While you should not volunteer information, you should nevertheless ensure that your answer is a complete response to the question that you are asked. Questions about injuries are frequently questions that provoke responses which may not be complete or accurate. Some people respond to such questions by trying to repeat or summarize what they were told in the emergency room. Other people just tell the investigator about the worst symptoms and omit other symptoms. Neither approach is accurate or complete. If asked, tell the investigator what hurts and don’t leave out anything that hurts.
4. Keep It Factual and Accurate
Answers about your Pennsylvania car accident should be both factual and accurate. It will not help you to accuse the other driver and it can hurt you to accept blame. Don’t guess or speculate. If you don’t know the answer, then your response should be, “I don’t know.”
Questions about time, distance, and speed can be particularly difficult to answer. Many witnesses inaccurately use specific terms to convey general ideas. For example, you may be asked how long it was between the time you first saw the other driver and the moment of the collision. You probably weren’t measuring the time with a stopwatch. Likely, you have only a general notion of time. Still, some witnesses in that situation will answer, “A second or two.” There’s nothing wrong with an answer like that if it’s true and accurate. However, if the true and accurate answer is, “I don’t know — it wasn’t very long,” then that is the answer you should give.
Remember: if you’re not sure about something connected to your Erie car crash, then the most accurate and complete response you can give is one that informs the investigator that you’re not certain.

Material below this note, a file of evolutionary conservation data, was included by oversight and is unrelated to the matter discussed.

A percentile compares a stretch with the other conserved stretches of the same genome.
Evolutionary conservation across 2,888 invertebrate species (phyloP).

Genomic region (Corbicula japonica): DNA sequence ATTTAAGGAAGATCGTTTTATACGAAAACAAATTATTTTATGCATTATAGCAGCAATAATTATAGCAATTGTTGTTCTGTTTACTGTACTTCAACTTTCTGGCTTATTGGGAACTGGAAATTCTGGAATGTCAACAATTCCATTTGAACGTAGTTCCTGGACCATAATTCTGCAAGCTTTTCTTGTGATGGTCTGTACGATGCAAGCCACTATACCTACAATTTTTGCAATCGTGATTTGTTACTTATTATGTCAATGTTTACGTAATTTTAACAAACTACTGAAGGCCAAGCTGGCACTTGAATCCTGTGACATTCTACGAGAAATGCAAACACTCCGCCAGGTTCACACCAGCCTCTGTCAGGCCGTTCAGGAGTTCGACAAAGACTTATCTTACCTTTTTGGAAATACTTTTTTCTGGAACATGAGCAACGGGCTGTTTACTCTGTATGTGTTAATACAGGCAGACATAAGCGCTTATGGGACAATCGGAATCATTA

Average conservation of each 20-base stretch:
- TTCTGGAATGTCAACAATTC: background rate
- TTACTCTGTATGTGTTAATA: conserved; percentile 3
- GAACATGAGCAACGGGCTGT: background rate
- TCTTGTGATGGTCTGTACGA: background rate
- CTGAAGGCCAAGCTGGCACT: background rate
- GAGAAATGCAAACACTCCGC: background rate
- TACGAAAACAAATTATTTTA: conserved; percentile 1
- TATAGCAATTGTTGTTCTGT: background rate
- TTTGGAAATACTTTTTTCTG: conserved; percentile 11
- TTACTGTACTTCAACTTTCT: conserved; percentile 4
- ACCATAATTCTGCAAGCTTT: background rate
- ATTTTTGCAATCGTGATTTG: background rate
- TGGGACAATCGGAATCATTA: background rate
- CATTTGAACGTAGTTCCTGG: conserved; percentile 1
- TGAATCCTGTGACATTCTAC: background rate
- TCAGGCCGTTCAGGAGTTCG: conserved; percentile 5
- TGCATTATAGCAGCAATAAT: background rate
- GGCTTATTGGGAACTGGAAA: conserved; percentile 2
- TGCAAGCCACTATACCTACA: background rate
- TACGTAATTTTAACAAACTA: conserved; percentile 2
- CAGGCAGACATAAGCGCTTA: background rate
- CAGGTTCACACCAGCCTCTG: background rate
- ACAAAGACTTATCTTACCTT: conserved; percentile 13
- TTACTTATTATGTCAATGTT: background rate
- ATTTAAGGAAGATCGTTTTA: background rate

5. Consider Each Question and Answer as Standing Alone
Make each question and answer complete by itself so that, if read out of context, your answer accurately conveys your position. Straighten out confusion and multiple meanings.
6. Keep Your Demeanor Polite
Be polite but not chummy. The investigator is not your friend. Nor do you need to treat the investigator as an enemy. Your job is to provide factual information in response to the inquiries that are posed to you, no more and no less. Any other response, whether it be an effort to reach out to the investigator as a friend or an angry or defensive response, will only get in the way of doing your job properly.
7. Tell the Truth
The first rule of all personal injury communications (and particularly those communications with insurance companies) is to tell the truth, even when it’s uncomfortable…especially when it’s uncomfortable.
If you were recently hurt in an Erie car accident, you almost certainly have many questions. For example, you may be wondering how your medical bills will be paid, whether you need an Erie accident lawyer for your case, or where you can find tips for handling your own injury case. You can find answers to many of these questions on this website or you can order a free comprehensive book we’ve written just for people who’ve been injured in Pennsylvania car accidents: “The Ultimate Guide to Car Accident Cases in Pennsylvania: A Roadmap to Justice.”
Of course, if you’d just prefer to cut through the paperwork, call today to talk for free with one of our Erie car crash lawyers at 814-273-2010.